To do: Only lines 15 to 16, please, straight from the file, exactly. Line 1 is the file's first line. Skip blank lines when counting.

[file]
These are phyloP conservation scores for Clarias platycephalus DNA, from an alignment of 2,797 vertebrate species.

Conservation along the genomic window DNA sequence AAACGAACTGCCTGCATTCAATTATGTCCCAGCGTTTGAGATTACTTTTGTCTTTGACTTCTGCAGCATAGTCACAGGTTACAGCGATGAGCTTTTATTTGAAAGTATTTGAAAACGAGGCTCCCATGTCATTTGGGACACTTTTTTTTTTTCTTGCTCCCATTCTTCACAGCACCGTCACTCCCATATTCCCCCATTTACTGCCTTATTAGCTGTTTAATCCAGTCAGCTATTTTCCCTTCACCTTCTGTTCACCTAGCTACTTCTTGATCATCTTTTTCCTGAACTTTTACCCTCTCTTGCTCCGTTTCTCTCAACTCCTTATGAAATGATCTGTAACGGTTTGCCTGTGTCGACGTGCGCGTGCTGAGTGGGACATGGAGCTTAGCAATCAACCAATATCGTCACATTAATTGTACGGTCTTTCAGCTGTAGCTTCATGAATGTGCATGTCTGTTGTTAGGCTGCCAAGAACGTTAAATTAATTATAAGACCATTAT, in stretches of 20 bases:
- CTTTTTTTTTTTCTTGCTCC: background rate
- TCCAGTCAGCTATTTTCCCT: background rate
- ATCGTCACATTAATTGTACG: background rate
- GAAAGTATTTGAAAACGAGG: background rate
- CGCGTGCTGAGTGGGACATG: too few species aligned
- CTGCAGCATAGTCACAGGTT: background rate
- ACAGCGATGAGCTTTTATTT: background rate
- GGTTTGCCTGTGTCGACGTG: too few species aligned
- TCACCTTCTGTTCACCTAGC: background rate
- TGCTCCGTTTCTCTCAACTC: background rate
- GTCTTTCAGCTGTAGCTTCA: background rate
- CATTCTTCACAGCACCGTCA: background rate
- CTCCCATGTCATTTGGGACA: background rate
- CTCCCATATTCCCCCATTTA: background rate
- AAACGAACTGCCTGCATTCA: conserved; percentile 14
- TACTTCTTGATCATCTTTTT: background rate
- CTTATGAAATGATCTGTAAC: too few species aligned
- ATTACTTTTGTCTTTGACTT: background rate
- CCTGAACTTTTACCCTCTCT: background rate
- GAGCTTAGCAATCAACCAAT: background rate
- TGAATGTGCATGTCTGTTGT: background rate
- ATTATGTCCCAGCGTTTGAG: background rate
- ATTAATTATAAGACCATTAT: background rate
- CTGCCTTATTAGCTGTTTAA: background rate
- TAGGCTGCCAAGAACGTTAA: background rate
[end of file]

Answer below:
- CTCCCATGTCATTTGGGACA: background rate
- CTCCCATATTCCCCCATTTA: background rate